IT’S RACE WEEK: 5 storylines we’re excited about ahead of the 2023 Qatar Grand Prix

Special Contributor

Chris Medland

One championship down, one to go, as Max Verstappen closes in on a third straight drivers’ title. But there are plenty of other fights up and down the field that are just heating up, so here are some of the topics we’re getting excited about heading to Lusail.

Verstappen on the verge

It has looked an inevitability since very early in the season, and after repelling the early challenge of team mate Sergio Perez, Max Verstappen has raced away into the distance in terms of the championship standings, to such an extent that he’s set to wrap matters up with more than five races still remaining.

POINTS PERMUTATIONS: How Verstappen can become the 2023 F1 world champion in Qatar

When Verstappen won the title in Japan last year, there were just four rounds to go in Austin, Mexico, Brazil and Abu Dhabi, but this time there is the addition of Las Vegas. Plus, he’s actually likely to become champion before the race itself in Qatar…

That’s because it’s a Sprint weekend (more on that later) and with a 177-point lead Verstappen needs to just ensure Perez does not outscore him by more than six points on the Saturday to retain his title. That means a sixth-place finish in the Sprint – offering three points with a maximum eight for a win – would be enough regardless of Perez’s result

Across the entire weekend, Perez would need to take 32 points out of Verstappen’s lead, so he needs both a big result in the Sprint and to win the race itself, but there’s been nothing in Verstappen’s form to suggest that’s likely to happen, with Perez having failed to finish ahead of his team mate in a race situation since Baku in late April.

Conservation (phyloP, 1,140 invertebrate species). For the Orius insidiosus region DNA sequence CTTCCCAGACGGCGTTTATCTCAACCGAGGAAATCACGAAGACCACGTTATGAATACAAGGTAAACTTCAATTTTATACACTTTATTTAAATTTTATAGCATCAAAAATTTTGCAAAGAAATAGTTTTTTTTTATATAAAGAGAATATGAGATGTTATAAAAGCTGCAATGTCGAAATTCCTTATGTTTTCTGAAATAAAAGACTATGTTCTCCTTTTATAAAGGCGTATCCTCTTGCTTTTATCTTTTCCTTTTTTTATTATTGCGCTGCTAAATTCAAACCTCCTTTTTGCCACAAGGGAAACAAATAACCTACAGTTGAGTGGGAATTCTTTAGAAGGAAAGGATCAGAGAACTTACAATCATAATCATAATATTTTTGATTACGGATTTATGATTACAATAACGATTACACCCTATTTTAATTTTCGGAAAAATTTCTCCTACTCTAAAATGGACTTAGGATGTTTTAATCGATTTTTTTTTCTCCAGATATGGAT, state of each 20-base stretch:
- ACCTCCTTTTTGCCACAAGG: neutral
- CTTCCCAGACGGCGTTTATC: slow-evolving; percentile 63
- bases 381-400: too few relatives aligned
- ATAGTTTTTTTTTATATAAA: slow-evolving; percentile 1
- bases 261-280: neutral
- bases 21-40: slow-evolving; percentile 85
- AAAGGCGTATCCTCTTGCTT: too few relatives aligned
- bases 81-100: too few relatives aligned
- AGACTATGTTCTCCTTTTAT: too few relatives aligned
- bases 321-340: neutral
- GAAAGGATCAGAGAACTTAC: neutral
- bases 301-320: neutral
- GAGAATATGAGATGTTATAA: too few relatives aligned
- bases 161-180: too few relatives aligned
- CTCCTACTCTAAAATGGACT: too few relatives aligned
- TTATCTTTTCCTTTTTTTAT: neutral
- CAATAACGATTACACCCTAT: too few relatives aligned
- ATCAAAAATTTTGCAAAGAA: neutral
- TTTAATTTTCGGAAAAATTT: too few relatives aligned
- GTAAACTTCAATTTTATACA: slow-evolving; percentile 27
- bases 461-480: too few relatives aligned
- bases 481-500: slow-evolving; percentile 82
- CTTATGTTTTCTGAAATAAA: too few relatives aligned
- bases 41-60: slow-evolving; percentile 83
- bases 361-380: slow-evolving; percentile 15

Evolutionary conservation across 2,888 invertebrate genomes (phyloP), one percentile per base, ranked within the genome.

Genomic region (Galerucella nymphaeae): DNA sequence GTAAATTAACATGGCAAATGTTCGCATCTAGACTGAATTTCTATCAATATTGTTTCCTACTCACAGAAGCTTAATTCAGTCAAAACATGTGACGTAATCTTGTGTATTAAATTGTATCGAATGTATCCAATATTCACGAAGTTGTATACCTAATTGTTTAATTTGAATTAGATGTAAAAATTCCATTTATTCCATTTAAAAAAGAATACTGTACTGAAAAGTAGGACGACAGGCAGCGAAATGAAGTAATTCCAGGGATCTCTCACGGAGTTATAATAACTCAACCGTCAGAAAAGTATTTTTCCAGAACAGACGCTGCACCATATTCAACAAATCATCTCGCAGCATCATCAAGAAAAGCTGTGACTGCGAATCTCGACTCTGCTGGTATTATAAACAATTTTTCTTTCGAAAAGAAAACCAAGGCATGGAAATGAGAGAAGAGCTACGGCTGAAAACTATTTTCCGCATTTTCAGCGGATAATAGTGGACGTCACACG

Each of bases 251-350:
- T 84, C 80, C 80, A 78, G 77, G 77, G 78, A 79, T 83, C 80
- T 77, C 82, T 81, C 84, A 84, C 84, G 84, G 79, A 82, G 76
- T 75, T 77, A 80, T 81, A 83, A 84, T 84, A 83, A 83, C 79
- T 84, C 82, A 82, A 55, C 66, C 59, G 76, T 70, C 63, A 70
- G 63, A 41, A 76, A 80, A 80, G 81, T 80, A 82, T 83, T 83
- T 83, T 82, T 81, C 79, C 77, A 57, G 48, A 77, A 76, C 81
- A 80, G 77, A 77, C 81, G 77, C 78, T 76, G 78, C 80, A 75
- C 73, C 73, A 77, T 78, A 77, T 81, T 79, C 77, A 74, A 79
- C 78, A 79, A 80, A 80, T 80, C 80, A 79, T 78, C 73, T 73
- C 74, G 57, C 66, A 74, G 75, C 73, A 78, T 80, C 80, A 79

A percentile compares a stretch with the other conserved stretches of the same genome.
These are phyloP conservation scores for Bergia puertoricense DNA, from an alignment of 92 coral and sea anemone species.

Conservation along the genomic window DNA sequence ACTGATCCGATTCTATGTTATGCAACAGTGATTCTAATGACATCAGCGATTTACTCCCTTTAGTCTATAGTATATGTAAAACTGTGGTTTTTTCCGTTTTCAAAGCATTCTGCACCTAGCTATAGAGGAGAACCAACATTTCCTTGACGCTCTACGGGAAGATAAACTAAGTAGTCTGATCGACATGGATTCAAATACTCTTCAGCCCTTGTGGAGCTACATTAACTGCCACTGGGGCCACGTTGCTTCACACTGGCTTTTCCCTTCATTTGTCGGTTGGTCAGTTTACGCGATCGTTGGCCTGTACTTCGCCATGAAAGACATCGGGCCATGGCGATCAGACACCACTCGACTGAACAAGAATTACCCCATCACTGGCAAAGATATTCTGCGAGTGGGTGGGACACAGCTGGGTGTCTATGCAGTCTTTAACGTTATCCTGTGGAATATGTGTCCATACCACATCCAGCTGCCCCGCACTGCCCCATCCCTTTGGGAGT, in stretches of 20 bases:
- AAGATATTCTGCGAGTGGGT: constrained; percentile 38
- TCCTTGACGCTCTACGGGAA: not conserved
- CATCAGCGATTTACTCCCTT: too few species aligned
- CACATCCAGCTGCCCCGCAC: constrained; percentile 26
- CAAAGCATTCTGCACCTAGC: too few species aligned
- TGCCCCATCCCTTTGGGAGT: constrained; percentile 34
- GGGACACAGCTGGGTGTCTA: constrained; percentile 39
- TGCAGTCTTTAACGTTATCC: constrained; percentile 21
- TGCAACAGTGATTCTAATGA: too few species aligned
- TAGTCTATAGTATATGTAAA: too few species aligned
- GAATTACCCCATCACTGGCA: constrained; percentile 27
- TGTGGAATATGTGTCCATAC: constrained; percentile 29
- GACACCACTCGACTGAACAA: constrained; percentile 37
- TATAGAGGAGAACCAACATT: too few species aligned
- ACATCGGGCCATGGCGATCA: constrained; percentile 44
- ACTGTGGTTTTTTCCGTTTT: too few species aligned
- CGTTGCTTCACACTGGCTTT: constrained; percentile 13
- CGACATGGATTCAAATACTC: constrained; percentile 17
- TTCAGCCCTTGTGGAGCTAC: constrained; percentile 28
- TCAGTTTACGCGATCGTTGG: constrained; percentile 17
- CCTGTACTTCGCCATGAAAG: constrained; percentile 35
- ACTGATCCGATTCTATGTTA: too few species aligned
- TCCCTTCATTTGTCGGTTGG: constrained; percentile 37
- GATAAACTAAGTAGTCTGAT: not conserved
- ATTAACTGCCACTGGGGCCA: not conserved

Race Highlights: 2023 Japanese Grand Prix

Mercedes versus Ferrari

The points between Verstappen and Perez are not the only ones to pay attention to at the moment though. While Red Bull wrapped up their constructors’ championship in Japan, there’s far from any clarity over who will be the runner-up this season as Mercedes and Ferrari fight it out for best of the rest honours.

Mercedes have been consistent point-scorers all year but Ferrari have found form since their home race at Monza, scoring a third and fourth there behind only the Red Bulls, and then winning in Singapore courtesy of Carlos Sainz. Charles Leclerc was then fourth ahead of Lewis Hamilton at Suzuka – where Sainz also beat George Russell – and the gap has closed to just 20 points between the teams.

READ MORE: Leclerc predicts ‘very close’ fight for P2 in the constructors’ after Ferrari/Mercedes scrap at Suzuka

The momentum is with Ferrari right now but it was Mercedes who finished the stronger of the pair a year ago, and with all four drivers contributing significantly it’s promising to be a tense fight right to the end of the season.


A battle is developing between Mercedes and Ferrari over second place in the constructors’ standings

McLaren closing in on Aston Martin

There’s also tension brewing between Aston Martin and McLaren in a sporting sense, but this battle has taken on a very different form.

Aston Martin were the standout team behind Red Bull in the early part of the year, with Fernando Alonso amassing multiple podiums after a sensational step forward was made over the winter. But that improvement has since been matched by McLaren, who scored just 17 points in the first eight races this year but have added 155 to that total in the eight since upgrading their car in Austria.